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Accelerating Your Build Process: Strategies for Optimizing Gradle

This series takes a deeper look at how our engineers build digital financial services. Learn more about how they address large-scale technical challenges at Tala.

By: A. Abhishek, Android Lead Engineer

Long build times are something most developers despise as it breaks the flow of development and reduces developer productivity. Even small improvements in build speeds accumulated over dozens of developers over a period of time add up significantly. Prior to our Gradle optimization, engineers could watch 33 back-to-back soccer games in the amount of time they collectively run tests and builds every day. Even a sloth could travel across a soccer field approximately 114 times in the time our engineers were waiting for these tests to run.

With Gradle optimizations in place, however, we were able to save about 25 hours of CI time daily and 10 hours of cumulative developer time daily — that’s 9,100 hours a year.

Decreasing build time has been a focus for our Android team at Tala, given it is proven to increase developer productivity and unlock new efficiencies. Read on for seven ways we reduced build and test times.

1. Enable Build Cache

Gradle is incremental by default, which means it will not execute a task if its input and outputs have not changed since the last time it was executed. Most of the plugins we use have incremental tasks, and if we are writing our own tasks, we design them to be compatible with Gradle incremental builds.

Even so, incremental capabilities can only reduce the build time to an extent; when we switch branches or fetch a remote repository again (which CI does a lot), the tasks will be executed again. Enabling the build cache expedites this process. Gradle caches the output of tasks in the local .gradle directory, so when we want to execute a task, it will look for the output in the cache after the incremental check has failed. When a task is skipped due to the incremental feature, we see a UP-TO-DATE tag next to the task, and when the task output is fetched from the cache, we see a FROM-CACHE tag.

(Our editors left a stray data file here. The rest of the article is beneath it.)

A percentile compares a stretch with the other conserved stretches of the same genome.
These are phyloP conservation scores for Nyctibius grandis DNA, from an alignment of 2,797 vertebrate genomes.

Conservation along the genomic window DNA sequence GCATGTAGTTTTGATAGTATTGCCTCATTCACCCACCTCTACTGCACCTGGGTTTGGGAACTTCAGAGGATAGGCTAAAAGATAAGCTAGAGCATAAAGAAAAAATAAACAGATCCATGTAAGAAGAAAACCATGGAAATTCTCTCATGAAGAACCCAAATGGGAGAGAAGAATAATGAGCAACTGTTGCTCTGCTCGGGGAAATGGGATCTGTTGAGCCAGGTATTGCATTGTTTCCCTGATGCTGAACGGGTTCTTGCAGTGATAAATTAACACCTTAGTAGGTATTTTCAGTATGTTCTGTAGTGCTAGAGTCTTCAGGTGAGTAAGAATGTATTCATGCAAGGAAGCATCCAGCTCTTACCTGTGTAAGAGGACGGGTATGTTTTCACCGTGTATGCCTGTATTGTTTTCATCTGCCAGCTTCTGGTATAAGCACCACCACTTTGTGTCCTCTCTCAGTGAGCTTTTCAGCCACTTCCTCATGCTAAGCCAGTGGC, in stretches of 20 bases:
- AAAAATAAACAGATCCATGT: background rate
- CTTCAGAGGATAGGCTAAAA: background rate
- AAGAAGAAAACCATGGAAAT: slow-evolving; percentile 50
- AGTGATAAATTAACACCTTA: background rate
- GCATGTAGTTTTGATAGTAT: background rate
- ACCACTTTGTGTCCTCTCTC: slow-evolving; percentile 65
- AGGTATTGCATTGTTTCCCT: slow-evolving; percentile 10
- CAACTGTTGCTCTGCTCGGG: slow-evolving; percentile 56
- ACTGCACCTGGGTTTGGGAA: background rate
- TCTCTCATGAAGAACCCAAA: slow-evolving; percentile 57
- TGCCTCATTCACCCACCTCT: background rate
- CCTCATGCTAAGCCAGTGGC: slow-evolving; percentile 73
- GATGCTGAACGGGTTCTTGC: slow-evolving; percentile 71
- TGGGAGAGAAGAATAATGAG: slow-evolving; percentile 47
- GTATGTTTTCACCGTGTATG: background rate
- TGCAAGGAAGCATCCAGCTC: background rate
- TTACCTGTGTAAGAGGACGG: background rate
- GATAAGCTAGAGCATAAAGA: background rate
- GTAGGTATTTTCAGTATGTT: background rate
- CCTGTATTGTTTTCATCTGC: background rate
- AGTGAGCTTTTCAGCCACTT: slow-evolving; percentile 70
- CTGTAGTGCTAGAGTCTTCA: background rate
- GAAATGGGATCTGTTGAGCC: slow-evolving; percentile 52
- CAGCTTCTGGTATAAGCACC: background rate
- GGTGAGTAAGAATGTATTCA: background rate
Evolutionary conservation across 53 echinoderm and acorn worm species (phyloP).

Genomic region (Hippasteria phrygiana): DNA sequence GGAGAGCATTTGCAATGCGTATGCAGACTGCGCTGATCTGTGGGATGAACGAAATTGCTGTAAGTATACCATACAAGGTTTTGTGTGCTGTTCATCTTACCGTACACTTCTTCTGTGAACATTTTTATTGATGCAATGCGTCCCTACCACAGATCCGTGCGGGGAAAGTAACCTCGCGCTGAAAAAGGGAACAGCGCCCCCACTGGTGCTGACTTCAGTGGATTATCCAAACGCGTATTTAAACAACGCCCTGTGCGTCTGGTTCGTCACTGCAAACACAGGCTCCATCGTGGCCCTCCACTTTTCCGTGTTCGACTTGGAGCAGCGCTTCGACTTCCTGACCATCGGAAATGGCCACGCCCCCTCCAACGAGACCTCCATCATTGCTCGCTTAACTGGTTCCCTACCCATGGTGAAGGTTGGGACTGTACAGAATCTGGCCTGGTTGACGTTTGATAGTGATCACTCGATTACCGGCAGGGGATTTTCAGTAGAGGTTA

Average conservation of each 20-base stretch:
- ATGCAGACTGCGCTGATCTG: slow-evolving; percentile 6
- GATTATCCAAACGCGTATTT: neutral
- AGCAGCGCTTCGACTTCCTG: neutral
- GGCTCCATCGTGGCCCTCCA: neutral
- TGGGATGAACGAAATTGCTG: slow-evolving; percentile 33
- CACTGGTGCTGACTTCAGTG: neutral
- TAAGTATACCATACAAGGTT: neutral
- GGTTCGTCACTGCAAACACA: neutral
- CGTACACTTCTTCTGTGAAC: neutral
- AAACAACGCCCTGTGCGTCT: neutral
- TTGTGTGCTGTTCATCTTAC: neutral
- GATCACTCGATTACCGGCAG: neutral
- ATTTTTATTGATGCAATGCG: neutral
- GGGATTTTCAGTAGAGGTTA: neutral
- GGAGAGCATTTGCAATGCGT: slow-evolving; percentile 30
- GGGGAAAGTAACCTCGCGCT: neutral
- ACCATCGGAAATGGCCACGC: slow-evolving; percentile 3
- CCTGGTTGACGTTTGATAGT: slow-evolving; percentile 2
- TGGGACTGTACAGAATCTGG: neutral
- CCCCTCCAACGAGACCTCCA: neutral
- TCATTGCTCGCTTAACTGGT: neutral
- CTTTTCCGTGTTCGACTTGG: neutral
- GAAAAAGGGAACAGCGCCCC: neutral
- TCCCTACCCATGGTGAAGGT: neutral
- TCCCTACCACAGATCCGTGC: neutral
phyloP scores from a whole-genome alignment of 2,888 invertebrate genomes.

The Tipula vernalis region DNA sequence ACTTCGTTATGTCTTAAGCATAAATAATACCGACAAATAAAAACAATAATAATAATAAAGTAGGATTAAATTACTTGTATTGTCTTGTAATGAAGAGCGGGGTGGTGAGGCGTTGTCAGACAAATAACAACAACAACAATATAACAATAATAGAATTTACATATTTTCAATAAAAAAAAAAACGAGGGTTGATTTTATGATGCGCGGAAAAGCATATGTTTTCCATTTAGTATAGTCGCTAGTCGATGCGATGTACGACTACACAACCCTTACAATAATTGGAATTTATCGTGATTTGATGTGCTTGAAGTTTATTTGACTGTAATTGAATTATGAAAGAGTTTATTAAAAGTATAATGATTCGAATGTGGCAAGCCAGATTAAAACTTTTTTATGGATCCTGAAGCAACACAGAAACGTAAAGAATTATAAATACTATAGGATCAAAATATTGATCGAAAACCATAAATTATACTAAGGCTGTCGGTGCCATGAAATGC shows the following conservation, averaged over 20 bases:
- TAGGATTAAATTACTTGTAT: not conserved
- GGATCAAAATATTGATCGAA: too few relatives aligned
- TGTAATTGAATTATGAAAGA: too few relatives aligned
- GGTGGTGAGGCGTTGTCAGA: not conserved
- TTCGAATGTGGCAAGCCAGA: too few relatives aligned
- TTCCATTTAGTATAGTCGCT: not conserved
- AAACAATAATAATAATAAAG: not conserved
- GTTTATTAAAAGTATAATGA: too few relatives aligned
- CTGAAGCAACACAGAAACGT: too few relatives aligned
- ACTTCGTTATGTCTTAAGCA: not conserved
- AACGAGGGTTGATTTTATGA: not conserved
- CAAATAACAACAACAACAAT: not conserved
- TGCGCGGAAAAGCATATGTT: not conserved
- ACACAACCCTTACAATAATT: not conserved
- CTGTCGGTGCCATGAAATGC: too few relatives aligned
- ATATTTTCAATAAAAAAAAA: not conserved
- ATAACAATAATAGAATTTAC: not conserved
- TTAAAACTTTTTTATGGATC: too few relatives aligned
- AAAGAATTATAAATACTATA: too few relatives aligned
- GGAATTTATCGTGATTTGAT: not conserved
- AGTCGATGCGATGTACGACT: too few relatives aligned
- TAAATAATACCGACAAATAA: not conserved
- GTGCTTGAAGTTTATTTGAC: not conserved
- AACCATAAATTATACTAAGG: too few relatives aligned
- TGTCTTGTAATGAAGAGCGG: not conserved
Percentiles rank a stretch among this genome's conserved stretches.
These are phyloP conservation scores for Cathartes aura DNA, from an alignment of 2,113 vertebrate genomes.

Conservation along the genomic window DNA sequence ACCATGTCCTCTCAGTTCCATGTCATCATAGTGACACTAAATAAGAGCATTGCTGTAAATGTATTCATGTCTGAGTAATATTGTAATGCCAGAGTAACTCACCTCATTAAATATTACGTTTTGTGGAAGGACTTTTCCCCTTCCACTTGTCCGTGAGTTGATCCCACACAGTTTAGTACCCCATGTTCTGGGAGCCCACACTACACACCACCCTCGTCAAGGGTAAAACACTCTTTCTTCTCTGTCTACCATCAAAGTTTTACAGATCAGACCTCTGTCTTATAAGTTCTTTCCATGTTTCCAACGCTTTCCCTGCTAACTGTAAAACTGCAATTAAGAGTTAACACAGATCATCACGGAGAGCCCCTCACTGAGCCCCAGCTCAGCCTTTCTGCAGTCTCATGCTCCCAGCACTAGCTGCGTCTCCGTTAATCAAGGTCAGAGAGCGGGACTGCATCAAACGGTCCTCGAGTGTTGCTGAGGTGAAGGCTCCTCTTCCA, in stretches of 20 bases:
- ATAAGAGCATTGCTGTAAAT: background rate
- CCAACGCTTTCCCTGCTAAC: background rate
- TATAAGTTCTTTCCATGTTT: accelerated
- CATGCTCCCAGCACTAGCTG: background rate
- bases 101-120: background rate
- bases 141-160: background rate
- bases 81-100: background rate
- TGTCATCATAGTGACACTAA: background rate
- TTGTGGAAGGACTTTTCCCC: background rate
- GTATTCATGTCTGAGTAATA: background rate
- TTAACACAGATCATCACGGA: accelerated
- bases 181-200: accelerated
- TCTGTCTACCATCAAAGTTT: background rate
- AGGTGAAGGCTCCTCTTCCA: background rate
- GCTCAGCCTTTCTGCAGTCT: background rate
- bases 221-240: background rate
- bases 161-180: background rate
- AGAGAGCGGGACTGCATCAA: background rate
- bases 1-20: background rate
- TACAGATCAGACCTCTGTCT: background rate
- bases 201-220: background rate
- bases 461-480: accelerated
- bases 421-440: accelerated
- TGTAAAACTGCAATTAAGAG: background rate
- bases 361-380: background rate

Caching is primarily beneficial in CI environments as subsequent builds can just get the output from the local cache instead of executing the task. At Tala, enabling this feature has brought our CI times down by an average of 50%.

To enable Gradle caching, add this line to your file:


You can even go one step further and enable remote caching. Remote caching uses a cache in a server to store your task outputs which can be shared across machines. When one developer checks out a cached branch on their machine, they don’t have to build again. They can just download the output from the remote cache. This obviously is much more tedious to set up, but the nice people at Gradle will do it for you if you have Gradle Enterprise.

2. Go Parallel 

It is advised to use all your CPU cores by building parallelly to bring down build times, and Gradle has a feature where it can build modules in parallel.

To utilize this feature, your codebase must first be modularized. Properly modularizing a codebase is by no means a trivial task, and if done incorrectly can certainly hamper your build speeds. To effectively modularize your codebase, expand horizontally rather than vertically. This strategy will allow Gradle to build multiple modules parallelly. 

For example, your dependency graph should look more like this :

Rather than this:

To enable parallel builds, just add the line below to your file.


3. Reduce Build Variants (Android)